Bedford’s Proactive Stormwater Management Praised

By Kim Siebert MacPhail

DONT POLUTE BIGNancy Bryant from the SuAsCo [Sudbury-Assabet-Concord rivers] Watershed Community Council addressed the Selectmen at their Monday night meeting in order to praise Bedford’s 2012 adoption of a stormwater management bylaw and to further SuAsCo’s education and collaboration outreach with an emphasis on “blue waters and a green economy.”

“I’m going to talk to you tonight about stormwater—why it matters, why it’s important,” Bryant said. “I’d also like to give kudos to Bedford for some of the great work you’ve done here— and that your DPW has done—on stormwater. The River Stewardship Council presented an award to Adrienne St. John and Kristin Dowdy of the Bedford DPW last year for their good work on helping your community to pass your stormwater bylaw. That is quite an honor. ”

Bryant also commended Bedford’s River Stewardship Council representative, Ralph Hammond, for his educational outreach work in the town.

“He does a great job representing the Stewardship Council so please stay in touch with him—and with me— if you have any questions,” Bryant said.

To begin her presentation, Bryant reported that Bedford, as a water-rich community, is not only part of the Shawsheen River watershed, but is also one of 37 SuAsCo watershed communities.  Additionally, Bedford is one of eight towns with stretches along one of the three SuAsCo Rivers that has been designated as “wild and scenic,” based on the “free-flowing condition of the river and on [the area’s] outstanding scenic, recreational, wildlife, cultural, and historic values.”

[To see a map of the SuAsCo Watershed, visit:  https://suasco.org/watershed-3/suasco-towns/ ]

“Whenever it rains, whenever it snows, the precipitation that runs off the land is called stormwater,” said Bryant. “A lot of that is diverted down the drain. Where it goes from down the drain is right into the closest receiving water body—a river, a stream, a wetland—and it flows into those water bodies with little, if any, treatment except for whatever is retained in the catch basin.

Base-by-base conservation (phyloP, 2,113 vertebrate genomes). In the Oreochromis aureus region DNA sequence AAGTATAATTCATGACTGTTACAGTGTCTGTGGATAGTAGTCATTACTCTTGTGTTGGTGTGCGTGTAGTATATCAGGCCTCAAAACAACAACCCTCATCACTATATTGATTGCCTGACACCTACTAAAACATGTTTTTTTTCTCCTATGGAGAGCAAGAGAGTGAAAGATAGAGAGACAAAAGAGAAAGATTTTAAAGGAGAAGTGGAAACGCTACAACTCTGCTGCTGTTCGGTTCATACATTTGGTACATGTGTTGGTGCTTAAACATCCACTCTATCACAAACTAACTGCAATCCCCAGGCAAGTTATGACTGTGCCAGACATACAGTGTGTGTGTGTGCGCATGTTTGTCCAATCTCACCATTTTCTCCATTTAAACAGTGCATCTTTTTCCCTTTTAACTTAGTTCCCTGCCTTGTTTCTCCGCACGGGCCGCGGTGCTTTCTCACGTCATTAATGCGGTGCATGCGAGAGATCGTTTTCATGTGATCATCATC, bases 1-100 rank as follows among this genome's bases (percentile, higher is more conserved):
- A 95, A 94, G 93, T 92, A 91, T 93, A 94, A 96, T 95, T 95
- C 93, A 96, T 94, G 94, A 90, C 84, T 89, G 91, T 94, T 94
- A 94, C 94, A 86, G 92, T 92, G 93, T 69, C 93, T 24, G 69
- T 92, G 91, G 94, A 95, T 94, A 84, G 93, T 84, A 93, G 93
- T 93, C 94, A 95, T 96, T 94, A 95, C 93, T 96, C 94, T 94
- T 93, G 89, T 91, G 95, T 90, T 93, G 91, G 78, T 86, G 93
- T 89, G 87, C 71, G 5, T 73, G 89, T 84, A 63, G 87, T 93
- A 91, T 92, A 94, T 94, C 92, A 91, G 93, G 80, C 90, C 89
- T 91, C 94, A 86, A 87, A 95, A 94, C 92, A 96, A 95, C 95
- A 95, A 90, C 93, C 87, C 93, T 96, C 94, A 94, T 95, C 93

“Because it’s running off land, [stormwater] can pick up any kind of materials that are on that land. That’s where stormwater becomes a pollutant because it can pick up sediments, leaves, sand, winter salt, fertilizer, herbicides, pesticides, pet waste, bacteria—any kind of elements on the land. That’s why everybody is involved in polluting stormwater and everyone’s involved in helping to clean it up,” Bryant added.

Water temperatures can also change from stormwater that has been heated as it flows over the ground before entering a lake or stream. This is also considered to be a form of contamination that affects aquatic plant and animal life.

Impervious surfaces such as rooftops and pavement—called impervious because water cannot penetrate them—cause a lot more stormwater run-off, Bryant said. Urban areas have far more run-off than rural areas with abundant natural vegetation.

“In some of these high-charged, fast storms you get a lot more flooding happening,” Bryant continued. “Also, we’re starting to see a phenomenon with a lot of stormwater on paved surfaces that we call ‘higher-highs’; when it rains, you’ll see [river flooding] like on the Shawsheen and the Concord because all that run-off water is going to rush to the closest waterway and you’ll get higher flood levels for that short duration.

“When it comes to drought periods later in the summer and early fall, we’re seeing phenomena in parts of the Sudbury River [near Hopkinton] where, in the spring time, it has plenty of water but [later] you’ll see a streambed that you can actually walk across,” Bryant added. “That’s what we call our ‘lower-lows’ because we’re not getting as much recharge into the ground—that groundwater feeds our streams and our waterways [but] it’s not available in times of drought.”

Bryant listed the ways to address the issue of manage stormwater for the best outcome:

  • Slow down the pace of the run-off
  • Reduce contamination
  • Reduce paved surfaces, narrow roadways
  • Use regulations and bylaws
  • Encourage low-impact development
  • Create rain gardens, bio-retention ponds, vegetative swales
  • Improve drainage by sweeping streets, cleaning out catch basins, collecting leaves
  • Stop illicit discharges
  • Prevent sediments
  • Mark storm drains so people know anything dumped down drains affects waterways
  • Publicize “don’t pollute” symbols that mark storm drains in town

The Selectmen asked Bryant to provide additional educational materials for the community and for the Planning office and Conservation Commission applicants.

Bryant said she is aware of towns, like Newton, that levy a general stormwater fee with a credit system that lowers fees when improvements are made, such as the installation of rain gardens or pervious pavements. Collected fees are used to address stormwater management problems. Bryant emphasized, however, that the fee system works best in communities that also make the most of educational efforts to help property owners understand the trade-offs and cost benefits.

“As low-impact development technologies become more and more sophisticated, we’re beginning to find that they are becoming less expensive to build with the natural hydrology of the land in mind, than it is to pave over things,” Bryant said.

Bryant said she would be happy to hold stormwater workshops in Bedford upon request.


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Sandra Hackman
Sandra Hackman
9 years ago

Nice work Adrienne and Kristin!

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